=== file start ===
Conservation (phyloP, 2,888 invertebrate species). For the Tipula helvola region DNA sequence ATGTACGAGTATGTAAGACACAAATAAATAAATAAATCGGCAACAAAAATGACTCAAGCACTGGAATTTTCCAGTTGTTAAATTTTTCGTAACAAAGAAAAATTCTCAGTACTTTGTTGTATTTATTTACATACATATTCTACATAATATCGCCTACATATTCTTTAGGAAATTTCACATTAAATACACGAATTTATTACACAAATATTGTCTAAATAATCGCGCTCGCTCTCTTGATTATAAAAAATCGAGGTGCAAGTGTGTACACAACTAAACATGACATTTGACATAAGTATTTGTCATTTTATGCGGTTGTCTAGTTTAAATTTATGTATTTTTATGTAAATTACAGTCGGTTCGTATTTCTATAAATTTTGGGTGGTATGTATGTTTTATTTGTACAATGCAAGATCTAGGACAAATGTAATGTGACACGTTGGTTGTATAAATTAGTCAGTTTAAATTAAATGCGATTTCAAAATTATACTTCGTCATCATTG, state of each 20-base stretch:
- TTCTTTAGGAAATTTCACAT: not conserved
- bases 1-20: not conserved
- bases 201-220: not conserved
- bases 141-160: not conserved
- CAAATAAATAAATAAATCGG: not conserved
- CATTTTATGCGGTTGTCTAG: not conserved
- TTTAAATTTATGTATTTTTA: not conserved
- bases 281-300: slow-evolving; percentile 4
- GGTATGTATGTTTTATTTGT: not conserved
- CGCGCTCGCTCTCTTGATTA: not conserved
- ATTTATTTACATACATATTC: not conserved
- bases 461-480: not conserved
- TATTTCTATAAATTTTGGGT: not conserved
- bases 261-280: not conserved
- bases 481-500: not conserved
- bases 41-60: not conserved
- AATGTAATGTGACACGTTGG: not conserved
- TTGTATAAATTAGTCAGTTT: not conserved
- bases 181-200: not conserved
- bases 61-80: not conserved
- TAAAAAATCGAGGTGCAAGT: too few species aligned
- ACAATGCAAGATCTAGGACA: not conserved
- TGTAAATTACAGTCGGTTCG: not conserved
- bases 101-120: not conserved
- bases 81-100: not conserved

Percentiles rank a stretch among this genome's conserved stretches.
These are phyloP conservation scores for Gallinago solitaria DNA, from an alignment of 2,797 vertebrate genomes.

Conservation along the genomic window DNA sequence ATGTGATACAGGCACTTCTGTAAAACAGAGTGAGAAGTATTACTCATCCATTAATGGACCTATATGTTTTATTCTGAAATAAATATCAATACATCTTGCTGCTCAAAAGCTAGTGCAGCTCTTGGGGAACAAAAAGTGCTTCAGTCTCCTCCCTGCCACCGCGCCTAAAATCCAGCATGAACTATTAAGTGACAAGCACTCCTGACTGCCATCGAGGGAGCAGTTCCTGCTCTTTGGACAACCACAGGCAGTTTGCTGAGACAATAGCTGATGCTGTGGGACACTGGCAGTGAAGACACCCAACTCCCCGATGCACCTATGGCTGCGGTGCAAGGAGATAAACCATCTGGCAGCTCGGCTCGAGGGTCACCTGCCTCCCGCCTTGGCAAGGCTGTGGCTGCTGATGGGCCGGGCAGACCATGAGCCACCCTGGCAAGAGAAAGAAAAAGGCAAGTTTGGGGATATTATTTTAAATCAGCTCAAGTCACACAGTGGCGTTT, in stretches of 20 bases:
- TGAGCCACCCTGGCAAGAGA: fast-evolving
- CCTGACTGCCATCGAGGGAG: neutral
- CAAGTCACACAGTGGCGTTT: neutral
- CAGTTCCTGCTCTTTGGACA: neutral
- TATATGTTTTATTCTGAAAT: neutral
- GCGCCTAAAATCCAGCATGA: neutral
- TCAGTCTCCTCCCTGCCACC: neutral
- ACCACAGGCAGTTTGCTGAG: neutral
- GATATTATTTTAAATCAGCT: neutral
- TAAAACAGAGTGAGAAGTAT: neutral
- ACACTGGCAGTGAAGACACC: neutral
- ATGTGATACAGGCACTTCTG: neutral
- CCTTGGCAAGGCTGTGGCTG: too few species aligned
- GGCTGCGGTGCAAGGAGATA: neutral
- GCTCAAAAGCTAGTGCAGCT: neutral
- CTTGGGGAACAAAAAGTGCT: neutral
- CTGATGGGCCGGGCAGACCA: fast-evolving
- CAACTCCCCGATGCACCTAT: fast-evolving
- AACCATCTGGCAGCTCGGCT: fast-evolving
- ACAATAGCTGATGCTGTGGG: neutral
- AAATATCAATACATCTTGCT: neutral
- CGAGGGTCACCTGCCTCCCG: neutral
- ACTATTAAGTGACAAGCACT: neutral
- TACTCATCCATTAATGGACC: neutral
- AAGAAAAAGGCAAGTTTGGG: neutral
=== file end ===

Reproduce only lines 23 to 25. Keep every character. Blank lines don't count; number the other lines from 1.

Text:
- ACAATGCAAGATCTAGGACA: not conserved
- TGTAAATTACAGTCGGTTCG: not conserved
- bases 101-120: not conserved